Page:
Rabbi’s Weekly Message

Rabbi’s Message, January 10, 2024


            The Bible reaches out to us from its Bronze Age setting, but we hear it with ears attuned to the issues of our own day. This week, as we re-read the familiar narrative of the Ten Plagues, our Israeli siblings have passed the 100-day point in their war against the brutal terrorists of Hamas and their enablers and supporters. The world is focused on the devastation occasioned by Israel’s retaliation to the horrors perpetrated by Hamas on October 7th  and much less so to the Hamas attack itself .  Perhaps the Bible can speak to that particular issue?

Illustration: Jan Symonsz Pynas, Aaron Changes the Water of the Nile into Blood.  1610. Rijksmuseum, Amsterdam


            We remember that the first plague was the turning of the waters of the Nile into blood. Let us understand the under-the-surface significance of making the Nile the __cpLocation of the first of the plagues. In the minds of Egyptians, the Nile was connected to the Egyptian deity Osiris.  The mythology of Osiris focused on the story that he was murdered and then resurrected. He was hailed as the god of death and rebirth, judge of souls reaching the underworld, and the guarantor of life after death for the worthy.  As such, the annual flooding of the Nile was associated with the worship of Osiris.  The Nile, as it were, was thought of in the Egyptian religion as the lifeblood of Osiris.  The plague takes that idolatrous belief to its reducto ad absurdum: the waters turned to blood were no longer potable. Humans suffered and fish died.
            The plague against the Nile, therefore, was the first in a series that aimed not only for the political goal of liberating the enslaved Hebrews, but also the theological goal of discrediting the religions that undergirded the massive Egyptian disregard for the lives of everyday people, let along the lives of non-ethnic Egyptians.
            In Israelite memory, the Nile was a mass grave. It was where the male infants of the Israelites were drowned, in the year of the birth of Moses. The Pharaoh’s edict of mass murder said, “let every male child that is born be cast into the Nile” (Exodus 1:22). The Nile was the Babi Yar of the Jews of that generation: the site of the mass murder.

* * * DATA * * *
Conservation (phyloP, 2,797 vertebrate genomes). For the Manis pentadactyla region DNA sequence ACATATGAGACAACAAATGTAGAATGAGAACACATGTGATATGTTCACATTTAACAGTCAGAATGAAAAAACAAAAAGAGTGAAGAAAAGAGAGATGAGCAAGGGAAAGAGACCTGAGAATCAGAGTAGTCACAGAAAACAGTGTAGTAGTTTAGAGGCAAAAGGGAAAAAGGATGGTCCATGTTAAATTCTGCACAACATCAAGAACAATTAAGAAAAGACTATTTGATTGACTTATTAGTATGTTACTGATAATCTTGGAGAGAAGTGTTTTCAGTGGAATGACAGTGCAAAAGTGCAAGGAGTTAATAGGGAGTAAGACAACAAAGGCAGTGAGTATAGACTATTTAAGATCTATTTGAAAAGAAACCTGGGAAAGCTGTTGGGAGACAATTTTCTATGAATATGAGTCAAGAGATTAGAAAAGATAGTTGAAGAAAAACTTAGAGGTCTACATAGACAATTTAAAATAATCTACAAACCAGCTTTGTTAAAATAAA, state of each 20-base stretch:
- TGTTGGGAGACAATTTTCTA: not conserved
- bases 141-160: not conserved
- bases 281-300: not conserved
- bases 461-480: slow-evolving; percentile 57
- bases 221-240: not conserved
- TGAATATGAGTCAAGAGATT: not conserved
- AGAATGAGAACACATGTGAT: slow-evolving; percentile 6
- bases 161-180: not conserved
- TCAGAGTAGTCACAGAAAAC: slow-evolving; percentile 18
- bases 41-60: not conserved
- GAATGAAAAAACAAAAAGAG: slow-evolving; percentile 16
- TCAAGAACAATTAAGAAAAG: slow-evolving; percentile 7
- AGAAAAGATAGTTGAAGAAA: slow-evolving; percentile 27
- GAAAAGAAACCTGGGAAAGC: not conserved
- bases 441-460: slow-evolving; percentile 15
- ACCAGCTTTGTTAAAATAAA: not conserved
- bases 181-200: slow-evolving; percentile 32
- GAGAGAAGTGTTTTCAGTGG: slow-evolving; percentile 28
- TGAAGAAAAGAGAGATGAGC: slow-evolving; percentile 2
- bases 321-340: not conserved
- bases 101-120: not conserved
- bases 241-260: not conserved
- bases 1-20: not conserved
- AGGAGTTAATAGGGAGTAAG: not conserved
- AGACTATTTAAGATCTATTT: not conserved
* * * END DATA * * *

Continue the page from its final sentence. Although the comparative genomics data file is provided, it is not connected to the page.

It was Aaron who actually wielded the staff of Moses and performed the miracle of transforming the Nile.


Illustration: James Tissot, The First Plague: Water is Changed into Blood
            The Rabbis, sensitive as always to every nuance in the Biblical narrative, commented that Moses could not himself bear to work a miracle against the waters that had been his pathway to rescue. Those waters had borne him to the arms of Pharaoh’s daughter, and to safety.
            But the waters had to be turned. Pharaoh had to be confronted. His power came from the dictatorial powers he wielded, and those powers, in turn, were buttressed by the mythology of Egyptian religion, in which he was hailed as the son of Ra, the sun god.
            And so it is today.  The dictatorial power that Hamas wields has to be broken.  Their virulent hatred of the Jew, coupled with their total disregard for the lives of the Palestinians themselves, whom they use as human shields, make them irredeemable.  Some other party will have to lead the Gazans, if there is ever to be peace between them and Israel.
            Pharaoh’s heart was hard, and he did not heed the lesson of the first plague; nor of any of the others until the last one.  Only when the plagues reached his own household did he let the Israelites go…. And that concession was only temporary.  Within a week he was trying to hunt them down again. Does that not sound contemporary?
            Yes. the story of the Exodus, old as it is, definitely speaks to our time, and even more specifically, to our situation in this year….. in these 100 days.
            May we experience a rescue this year that….. if it had happened in the days of the Bible…. Would have become the stuff of Bible story, to teach the Children of Israel for all generations. Amen.